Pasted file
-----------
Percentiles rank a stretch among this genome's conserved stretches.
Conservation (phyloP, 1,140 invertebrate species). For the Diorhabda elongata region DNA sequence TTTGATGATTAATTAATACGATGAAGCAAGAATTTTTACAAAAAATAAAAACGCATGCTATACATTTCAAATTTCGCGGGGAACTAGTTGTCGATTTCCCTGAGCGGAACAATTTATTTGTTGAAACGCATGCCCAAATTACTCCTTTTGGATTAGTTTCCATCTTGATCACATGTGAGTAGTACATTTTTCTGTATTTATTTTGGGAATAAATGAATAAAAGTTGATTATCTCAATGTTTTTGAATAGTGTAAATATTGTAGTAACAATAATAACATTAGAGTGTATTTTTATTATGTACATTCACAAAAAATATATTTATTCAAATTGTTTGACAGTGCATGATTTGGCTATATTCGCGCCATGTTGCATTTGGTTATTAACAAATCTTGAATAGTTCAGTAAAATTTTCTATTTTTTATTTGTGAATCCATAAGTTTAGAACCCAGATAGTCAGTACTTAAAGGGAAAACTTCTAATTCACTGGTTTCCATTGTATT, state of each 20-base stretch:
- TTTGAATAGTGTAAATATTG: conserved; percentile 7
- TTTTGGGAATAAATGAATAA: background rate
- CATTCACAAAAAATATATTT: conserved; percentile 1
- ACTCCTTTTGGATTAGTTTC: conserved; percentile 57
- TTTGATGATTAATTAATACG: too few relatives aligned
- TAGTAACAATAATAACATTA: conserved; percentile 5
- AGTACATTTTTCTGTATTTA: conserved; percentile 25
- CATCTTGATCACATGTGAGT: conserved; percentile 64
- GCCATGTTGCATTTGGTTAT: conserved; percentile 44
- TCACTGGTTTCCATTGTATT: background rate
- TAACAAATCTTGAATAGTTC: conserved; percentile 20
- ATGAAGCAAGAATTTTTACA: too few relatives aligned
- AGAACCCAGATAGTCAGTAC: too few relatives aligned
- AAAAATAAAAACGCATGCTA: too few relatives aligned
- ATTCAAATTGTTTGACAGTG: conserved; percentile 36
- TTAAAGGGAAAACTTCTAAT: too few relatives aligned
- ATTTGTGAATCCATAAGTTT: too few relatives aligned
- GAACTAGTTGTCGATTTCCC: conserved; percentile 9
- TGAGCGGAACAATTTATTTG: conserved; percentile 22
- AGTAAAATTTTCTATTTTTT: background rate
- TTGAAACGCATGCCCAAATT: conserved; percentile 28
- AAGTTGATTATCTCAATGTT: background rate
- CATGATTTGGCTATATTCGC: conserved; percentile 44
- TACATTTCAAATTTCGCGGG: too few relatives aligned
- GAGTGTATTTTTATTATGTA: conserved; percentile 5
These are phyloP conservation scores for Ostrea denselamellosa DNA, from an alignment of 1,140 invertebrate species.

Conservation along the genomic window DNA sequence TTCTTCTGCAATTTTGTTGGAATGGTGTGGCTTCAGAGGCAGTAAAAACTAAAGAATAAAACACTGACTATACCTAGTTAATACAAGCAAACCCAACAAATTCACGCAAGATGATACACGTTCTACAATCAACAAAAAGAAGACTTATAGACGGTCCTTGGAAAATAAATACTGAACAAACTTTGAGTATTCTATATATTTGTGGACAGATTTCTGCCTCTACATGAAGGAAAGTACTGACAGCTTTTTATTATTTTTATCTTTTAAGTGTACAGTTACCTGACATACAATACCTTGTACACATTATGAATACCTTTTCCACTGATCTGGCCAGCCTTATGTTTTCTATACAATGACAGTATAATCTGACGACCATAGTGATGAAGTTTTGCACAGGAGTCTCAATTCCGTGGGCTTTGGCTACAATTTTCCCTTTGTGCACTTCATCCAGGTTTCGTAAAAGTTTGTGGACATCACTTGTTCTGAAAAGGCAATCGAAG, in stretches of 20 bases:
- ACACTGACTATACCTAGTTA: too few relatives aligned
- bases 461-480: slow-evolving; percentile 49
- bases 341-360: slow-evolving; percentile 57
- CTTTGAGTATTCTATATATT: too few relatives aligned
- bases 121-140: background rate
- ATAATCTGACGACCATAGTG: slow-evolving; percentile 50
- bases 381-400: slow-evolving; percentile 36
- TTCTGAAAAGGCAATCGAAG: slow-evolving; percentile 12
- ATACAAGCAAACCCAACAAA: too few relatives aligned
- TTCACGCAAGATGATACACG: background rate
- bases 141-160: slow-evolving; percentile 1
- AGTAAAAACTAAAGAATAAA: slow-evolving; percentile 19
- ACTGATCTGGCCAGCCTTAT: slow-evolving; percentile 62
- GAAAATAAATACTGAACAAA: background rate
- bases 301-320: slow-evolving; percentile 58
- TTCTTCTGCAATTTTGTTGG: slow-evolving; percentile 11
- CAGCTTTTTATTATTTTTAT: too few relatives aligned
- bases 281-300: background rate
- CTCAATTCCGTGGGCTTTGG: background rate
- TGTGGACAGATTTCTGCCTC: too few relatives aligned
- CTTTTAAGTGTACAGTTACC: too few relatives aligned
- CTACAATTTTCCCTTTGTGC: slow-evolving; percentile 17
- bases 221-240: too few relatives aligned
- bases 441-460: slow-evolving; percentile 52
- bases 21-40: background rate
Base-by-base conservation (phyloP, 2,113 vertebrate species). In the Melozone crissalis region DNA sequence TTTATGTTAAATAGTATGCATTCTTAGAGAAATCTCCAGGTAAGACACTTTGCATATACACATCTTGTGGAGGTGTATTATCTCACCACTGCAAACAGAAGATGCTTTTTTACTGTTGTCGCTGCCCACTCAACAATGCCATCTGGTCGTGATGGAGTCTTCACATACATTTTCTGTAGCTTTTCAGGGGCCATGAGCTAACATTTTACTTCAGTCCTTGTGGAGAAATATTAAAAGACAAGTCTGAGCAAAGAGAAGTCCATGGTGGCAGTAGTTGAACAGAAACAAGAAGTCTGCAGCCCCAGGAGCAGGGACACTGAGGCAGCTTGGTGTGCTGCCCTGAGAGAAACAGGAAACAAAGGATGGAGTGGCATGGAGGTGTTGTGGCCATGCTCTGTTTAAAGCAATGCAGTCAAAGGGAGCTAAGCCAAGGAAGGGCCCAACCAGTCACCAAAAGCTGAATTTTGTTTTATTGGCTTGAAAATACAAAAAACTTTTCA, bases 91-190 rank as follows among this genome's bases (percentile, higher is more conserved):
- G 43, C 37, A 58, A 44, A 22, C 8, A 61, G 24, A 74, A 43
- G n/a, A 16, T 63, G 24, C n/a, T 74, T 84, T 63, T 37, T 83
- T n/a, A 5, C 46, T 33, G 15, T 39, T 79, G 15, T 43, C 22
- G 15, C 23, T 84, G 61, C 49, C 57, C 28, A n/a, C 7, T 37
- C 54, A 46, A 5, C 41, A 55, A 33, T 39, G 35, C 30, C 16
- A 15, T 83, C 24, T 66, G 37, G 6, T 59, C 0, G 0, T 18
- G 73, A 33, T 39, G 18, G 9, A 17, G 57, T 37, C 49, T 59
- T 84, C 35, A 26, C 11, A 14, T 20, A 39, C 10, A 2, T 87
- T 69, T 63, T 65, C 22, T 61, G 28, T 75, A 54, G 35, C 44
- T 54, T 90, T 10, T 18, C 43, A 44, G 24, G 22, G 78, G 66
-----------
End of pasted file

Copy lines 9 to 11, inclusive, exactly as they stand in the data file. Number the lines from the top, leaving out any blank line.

- AGTACATTTTTCTGTATTTA: conserved; percentile 25
- CATCTTGATCACATGTGAGT: conserved; percentile 64
- GCCATGTTGCATTTGGTTAT: conserved; percentile 44